The Prussians, only 145,000 strong, decided to seek victory alone rather than fall back toward the east and await the arrival of the tsar’s forces. The difference in numbers was not in itself decisive, but there is only one thing worse than dividing one’s army into two before the enemy, and that is dividing it into three, which is precisely what the Prussians did. Frederick William had not been able to get Brunswick to collaborate with Hohenlohe, so each was allowed to take the measures he considered appropriate. A third force of 15,000 men under General Ernst Friedrich Wilhelm von Rüchel was also formed. They faced 180,000 of Napoleon’s veterans under a unified command. The resulting confusion diminished the chances of a successful outcome.

Napoleon now moved into Saxony marching in three columns. Soult (IV Corps) led the right column, about 40,000 men strong, with Ney (VI Corps) and the Bavarian contingent following him. It moved via Hof on Plauen. Bernadotte (I Corps) led the center column, about 70,000 men, with Davout (III Corps), much of the Reserve Cavalry, and the Imperial Guard following him. They moved from Kronach in the direction of Schleiz. The V Corps, now under Marshal Jean Lannes, led the left column, about 50,000 men, followed by Augereau (VII Corps). They moved toward Saalfeld and crossed the frontier on 8 October.

Fortunately for Napoleon, the Prussians had neglected to block the passages through the Thüringian Forest. The Grande Armée’s three columns formed into a bataillon carré (battalion square), which would allow it to counter any offensive actions from the Prussians. The column attacked would simply fight a delaying action, falling back if necessary, allowing the remaining columns to swing into action against the Prussian flank. That day ended with Lannes’s column moving toward Saalfeld and Soult’s moving toward Hof. Matters were going well for Napoleon. The unity of command and the greater experience of recent warfare gave the French a considerable advantage.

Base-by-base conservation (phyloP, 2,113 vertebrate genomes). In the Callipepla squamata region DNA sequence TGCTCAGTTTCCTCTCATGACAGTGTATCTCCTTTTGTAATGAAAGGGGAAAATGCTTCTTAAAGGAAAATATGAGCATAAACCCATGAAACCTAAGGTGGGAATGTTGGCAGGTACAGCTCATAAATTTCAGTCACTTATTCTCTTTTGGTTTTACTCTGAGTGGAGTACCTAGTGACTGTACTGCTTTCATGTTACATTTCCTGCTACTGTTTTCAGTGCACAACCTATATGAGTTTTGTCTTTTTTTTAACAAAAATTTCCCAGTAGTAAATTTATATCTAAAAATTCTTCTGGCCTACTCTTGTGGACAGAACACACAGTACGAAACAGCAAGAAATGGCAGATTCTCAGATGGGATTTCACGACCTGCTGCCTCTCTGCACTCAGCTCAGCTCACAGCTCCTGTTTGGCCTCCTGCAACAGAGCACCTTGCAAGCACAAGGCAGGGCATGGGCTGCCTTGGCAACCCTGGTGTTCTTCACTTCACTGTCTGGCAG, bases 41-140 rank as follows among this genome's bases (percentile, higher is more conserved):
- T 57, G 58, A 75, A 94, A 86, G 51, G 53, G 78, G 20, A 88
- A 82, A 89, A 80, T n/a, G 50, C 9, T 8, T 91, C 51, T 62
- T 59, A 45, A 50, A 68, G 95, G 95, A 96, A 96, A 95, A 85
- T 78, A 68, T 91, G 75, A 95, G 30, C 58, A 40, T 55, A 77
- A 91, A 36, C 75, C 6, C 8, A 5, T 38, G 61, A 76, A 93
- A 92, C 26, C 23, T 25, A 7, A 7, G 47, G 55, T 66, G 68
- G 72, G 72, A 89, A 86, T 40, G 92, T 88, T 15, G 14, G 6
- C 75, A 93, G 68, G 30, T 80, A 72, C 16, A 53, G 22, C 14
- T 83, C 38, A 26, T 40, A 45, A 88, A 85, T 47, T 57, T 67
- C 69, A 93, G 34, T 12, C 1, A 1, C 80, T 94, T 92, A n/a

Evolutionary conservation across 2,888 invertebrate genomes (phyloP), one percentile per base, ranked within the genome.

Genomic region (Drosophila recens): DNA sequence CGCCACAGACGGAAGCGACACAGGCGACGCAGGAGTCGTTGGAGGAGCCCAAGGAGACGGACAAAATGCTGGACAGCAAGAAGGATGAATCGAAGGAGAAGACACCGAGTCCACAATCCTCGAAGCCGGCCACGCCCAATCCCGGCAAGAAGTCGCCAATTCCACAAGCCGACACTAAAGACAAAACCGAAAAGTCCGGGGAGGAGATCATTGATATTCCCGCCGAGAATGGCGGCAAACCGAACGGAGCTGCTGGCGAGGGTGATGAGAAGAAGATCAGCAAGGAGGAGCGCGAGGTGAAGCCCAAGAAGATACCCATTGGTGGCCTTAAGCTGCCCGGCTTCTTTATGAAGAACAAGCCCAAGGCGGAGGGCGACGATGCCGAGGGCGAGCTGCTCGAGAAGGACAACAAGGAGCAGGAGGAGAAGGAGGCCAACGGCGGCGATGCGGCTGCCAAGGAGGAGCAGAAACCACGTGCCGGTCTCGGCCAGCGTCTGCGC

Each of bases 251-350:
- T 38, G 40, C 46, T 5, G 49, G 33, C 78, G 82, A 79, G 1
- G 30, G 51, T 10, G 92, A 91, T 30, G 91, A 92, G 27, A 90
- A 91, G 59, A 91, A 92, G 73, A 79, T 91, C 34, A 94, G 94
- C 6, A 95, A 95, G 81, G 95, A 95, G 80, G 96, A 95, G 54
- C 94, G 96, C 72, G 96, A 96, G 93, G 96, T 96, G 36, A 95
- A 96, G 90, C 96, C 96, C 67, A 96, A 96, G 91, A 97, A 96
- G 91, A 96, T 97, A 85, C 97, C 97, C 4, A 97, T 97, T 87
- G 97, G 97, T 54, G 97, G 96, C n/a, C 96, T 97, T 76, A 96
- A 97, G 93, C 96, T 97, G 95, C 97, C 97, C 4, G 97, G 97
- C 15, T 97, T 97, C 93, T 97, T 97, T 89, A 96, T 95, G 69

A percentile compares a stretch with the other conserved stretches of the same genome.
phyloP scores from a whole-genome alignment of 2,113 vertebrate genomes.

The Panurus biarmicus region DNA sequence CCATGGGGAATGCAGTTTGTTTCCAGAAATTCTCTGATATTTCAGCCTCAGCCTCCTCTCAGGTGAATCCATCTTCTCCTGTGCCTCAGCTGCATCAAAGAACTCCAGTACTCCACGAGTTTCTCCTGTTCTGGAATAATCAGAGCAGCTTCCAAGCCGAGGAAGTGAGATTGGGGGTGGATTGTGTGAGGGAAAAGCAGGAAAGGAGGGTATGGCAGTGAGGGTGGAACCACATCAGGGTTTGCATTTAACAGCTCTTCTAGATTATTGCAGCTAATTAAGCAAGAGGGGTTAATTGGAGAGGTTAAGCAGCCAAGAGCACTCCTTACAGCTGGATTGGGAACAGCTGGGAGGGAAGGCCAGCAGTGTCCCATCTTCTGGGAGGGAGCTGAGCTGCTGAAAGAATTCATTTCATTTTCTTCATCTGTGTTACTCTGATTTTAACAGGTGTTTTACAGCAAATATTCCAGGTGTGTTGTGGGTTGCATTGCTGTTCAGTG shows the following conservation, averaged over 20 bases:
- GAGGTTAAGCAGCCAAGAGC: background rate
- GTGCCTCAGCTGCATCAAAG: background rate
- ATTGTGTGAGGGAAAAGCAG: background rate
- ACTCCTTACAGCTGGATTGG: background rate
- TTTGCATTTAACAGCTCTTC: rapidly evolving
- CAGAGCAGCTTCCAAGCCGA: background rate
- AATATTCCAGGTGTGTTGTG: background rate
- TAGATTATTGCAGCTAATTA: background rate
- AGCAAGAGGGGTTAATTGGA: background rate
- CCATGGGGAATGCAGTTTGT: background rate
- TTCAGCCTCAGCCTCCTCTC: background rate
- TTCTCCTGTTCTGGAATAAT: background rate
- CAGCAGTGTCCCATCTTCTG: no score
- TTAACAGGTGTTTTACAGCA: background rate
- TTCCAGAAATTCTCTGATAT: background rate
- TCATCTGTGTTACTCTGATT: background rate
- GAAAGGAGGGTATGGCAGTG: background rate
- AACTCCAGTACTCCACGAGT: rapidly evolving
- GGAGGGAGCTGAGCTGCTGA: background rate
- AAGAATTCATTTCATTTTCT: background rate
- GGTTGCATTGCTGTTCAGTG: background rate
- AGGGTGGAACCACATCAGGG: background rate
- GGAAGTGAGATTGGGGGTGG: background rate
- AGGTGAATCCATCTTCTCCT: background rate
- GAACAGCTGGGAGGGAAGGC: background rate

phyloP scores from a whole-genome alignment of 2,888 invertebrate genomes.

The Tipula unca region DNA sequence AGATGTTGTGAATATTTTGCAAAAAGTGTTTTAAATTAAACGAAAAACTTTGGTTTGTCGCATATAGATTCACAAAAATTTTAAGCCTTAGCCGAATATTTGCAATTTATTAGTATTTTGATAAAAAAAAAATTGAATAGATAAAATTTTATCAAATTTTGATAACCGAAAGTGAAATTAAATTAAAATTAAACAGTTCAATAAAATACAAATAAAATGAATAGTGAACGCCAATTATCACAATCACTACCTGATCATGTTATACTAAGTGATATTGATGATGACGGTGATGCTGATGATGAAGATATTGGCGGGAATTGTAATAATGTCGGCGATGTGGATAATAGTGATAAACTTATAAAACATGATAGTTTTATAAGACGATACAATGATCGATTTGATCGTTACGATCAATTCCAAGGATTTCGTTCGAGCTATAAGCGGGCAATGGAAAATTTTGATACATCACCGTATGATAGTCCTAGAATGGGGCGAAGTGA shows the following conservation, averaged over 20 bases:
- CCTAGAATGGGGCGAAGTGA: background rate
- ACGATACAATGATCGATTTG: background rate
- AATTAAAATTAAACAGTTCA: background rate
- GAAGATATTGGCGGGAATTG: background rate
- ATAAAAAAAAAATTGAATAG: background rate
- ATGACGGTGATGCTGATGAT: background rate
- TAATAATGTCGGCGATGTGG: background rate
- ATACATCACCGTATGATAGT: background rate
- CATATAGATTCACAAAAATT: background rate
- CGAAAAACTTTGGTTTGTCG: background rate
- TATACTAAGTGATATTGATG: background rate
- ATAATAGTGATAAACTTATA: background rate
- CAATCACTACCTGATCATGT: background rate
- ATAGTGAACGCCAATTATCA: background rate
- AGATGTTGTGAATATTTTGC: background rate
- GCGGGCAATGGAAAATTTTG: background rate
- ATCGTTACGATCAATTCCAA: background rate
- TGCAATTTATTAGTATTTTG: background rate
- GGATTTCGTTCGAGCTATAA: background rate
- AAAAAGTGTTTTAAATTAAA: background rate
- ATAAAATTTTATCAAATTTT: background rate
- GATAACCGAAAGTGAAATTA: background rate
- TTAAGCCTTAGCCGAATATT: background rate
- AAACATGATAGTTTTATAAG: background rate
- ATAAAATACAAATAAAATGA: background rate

The lack of a single command and of a clear objective hindered Prussian countermoves. The first sign of what was to come took place at Saalfeld on 10 October. Here, Lannes overwhelmed and defeated an exposed Prusso-Saxon force of around 8,000 men under the youthful and impetuous Prince Louis Ferdinand of Prussia, who was killed in action. This body of men was the vanguard of Hohenlohe’s corps. It had been outnumbered 2 to 1 in this combat, so the result was to be expected. However, the death of the popular prince at the hands of a French hussar caused consternation in both the army and the nation. The frictions between the Prussians and the Saxons increased. The rot began to set in.

Expecting the Prussians to fall back on Gera to cover Leipzig, Napoleon marched north in the hope of catching the Prussian corps individually. His cavalry patrols located the main Prussian force further to the north or west, not to the northeast. No Prussians were sighted in Gera or on the river Elster. Napoleon concluded that the Prussians were to the west and would offer battle around Erfurt, so he ordered his columns to wheel to the left.

Brunswick declined to hold the line of the river Saale. Hohenlohe fell back on Jena, while Brunswick advanced on Weimar. Bernadotte wheeled toward the center column, while Davout passed through Naumburg. By taking this crossing at the river Unstrut, the French had cut off the Prussians’ intended line of retreat and their communication with Berlin. Their council of war now decided to fall back on Leipzig via Auerstädt, the Kösen Pass, Freyburg, and Merseburg. Hohenlohe was ordered to protect the flank of the main body, occupying the village of Kapellendorf, halfway between Weimar and Jena.

Not expecting to face the Prussians in battle for a few days yet, Napoleon reacted quickly to news of sightings of their actual positions and movements. Believing the main body of the Prussians was on the far side of Jena, he decided to strike, calling in the support of parts of the right column to join the left and center.

The battles of Jena and Auerstädt were confused affairs. At Auerstädt, Brunswick, with 50,000 men, bumped into Davout’s force of 27,000 men blocking his line of retreat. Davout’s successful defense of Hassenhausen is legendary. He repelled Brunswick, who was mortally wounded, leaving his men leaderless.

Napoleon met what he considered the main Prussian force at Jena. He started the affair with around 55,000 men against Hohenlohe’s 40,000 Prusso-Saxon corps. Another 40,000 men had joined Napoleon by noon, and weight of numbers told. Rüchel’s force of 15,000 men arrived too late to play much of a part other than to get caught up in the confusion of retreat. Although driven back in disorder, the Prussians had not disgraced themselves, but Napoleon pursued with vigor, turning the retreat into a rout. Napoleon considered that his victory at Jena had expunged the stain of the French defeat at Rossbach during the Seven Years’ War (1756-1763).